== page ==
Take the 2-minute tour ×
Stack Overflow is a question and answer site for professional and enthusiast programmers. It's 100% free, no registration required.

It's for a game in which the user can input a value like "Iced tea.." I would like to manipulate the string to return "Iced tea" without the trailing punctuation marks.

Looking for most elegant / simplest python solution.


def last_character(word):
  if word.endswith('.' or ','):
      word = word[:-1]
  return word 

which works if there's only one punctuation mark at the end. But it's not all-encompassing.

Found a Java solution:

String resultString = subjectString.replaceAll("([a-z]+)[?:!.,;]*", "$1");
share|improve this question
word.endswith('.' or ',') does not mean what you think it does. –  Karl Knechtel May 3 '12 at 5:39
What does it mean? –  user1186742 May 3 '12 at 21:39
It means that '.' or ',' is evaluated to produce '.', and that is passed to word.endswith. –  Karl Knechtel May 4 '12 at 12:56

3 Answers 3

up vote 8 down vote accepted
>>> 'words!?.,;:'.rstrip('?:!.,;')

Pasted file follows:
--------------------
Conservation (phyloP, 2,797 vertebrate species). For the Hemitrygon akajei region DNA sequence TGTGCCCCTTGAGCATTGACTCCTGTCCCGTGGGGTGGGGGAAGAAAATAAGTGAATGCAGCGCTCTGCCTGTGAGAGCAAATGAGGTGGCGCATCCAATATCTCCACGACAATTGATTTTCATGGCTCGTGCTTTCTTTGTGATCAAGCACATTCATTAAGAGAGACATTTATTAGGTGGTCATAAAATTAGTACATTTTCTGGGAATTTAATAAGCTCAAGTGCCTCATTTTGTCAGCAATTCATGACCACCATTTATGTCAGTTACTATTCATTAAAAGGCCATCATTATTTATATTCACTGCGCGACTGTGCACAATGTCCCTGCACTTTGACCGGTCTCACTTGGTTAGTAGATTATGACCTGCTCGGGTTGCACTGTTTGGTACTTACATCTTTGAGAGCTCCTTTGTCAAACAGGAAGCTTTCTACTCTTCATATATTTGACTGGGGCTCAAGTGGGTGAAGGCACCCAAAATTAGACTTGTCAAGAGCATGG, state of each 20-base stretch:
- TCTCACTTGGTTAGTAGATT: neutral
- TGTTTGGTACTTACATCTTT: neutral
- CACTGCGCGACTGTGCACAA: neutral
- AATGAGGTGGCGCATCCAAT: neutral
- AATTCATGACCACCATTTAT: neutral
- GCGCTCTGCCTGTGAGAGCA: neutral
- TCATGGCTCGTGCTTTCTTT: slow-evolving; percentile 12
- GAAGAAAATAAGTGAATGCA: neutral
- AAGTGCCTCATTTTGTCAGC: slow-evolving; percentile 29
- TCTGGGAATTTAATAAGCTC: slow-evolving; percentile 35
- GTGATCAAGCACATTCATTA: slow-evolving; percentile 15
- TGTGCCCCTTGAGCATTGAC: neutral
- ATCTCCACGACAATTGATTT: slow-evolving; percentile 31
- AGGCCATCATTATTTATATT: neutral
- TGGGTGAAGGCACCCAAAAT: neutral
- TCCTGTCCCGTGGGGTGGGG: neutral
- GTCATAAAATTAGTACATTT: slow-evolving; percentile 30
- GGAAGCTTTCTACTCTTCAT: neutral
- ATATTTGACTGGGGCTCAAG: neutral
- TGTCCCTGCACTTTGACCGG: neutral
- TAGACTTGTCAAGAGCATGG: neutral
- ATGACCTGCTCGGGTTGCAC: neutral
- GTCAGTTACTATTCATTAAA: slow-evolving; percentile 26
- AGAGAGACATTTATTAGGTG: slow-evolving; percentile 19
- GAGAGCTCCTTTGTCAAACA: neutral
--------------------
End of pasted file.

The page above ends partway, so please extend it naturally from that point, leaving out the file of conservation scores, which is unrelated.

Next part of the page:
share|improve this answer
So would the function be something like word = word.rstrip('?:!.,;') and then return word? I'm a newbie, apologies if this is really basic. –  user1186742 May 3 '12 at 3:38
Or you could just return it directly. –  Ignacio Vazquez-Abrams May 3 '12 at 3:39
What do you mean by return it directly? –  user1186742 May 3 '12 at 3:39
return word.rstrip('?:!.,;') –  Ignacio Vazquez-Abrams May 3 '12 at 3:40
Ahh, awesome! That simplifies things. Shall keep that in mind for the future. Thank you so much. This worked perfectly. –  user1186742 May 3 '12 at 3:41

In this case, rstrip is probably what you want. But in general, it's not hard to translate something like that Java into Python. A direct translation would look like this:

import re
subject_string = 'Iced tea..'
result_string = re.sub('([a-z]+)[?:!.,;]*',r'\1',subject_string)
share|improve this answer
Good to know. But when I try it as follows: subject_string = word result_string = re.sub('([a-z]+)[?:!.,;]*', r'\1', word) I get the result "None" –  user1186742 May 3 '12 at 3:44
you need to return result_string in that case, or just return re.sub(...) –  Mark Reed May 3 '12 at 3:46
Ah, yes, got it. Thank you! –  user1186742 May 3 '12 at 4:02
import string
count= 0
>>> for l in s[::-1]:
...     if l in string.punctuation:
...             count = count +1
...     else:
...             break
>>> s[:c]
share|improve this answer

Your Answer


By posting your answer, you agree to the privacy policy and terms of service.

Not the answer you're looking for? Browse other questions tagged or ask your own question.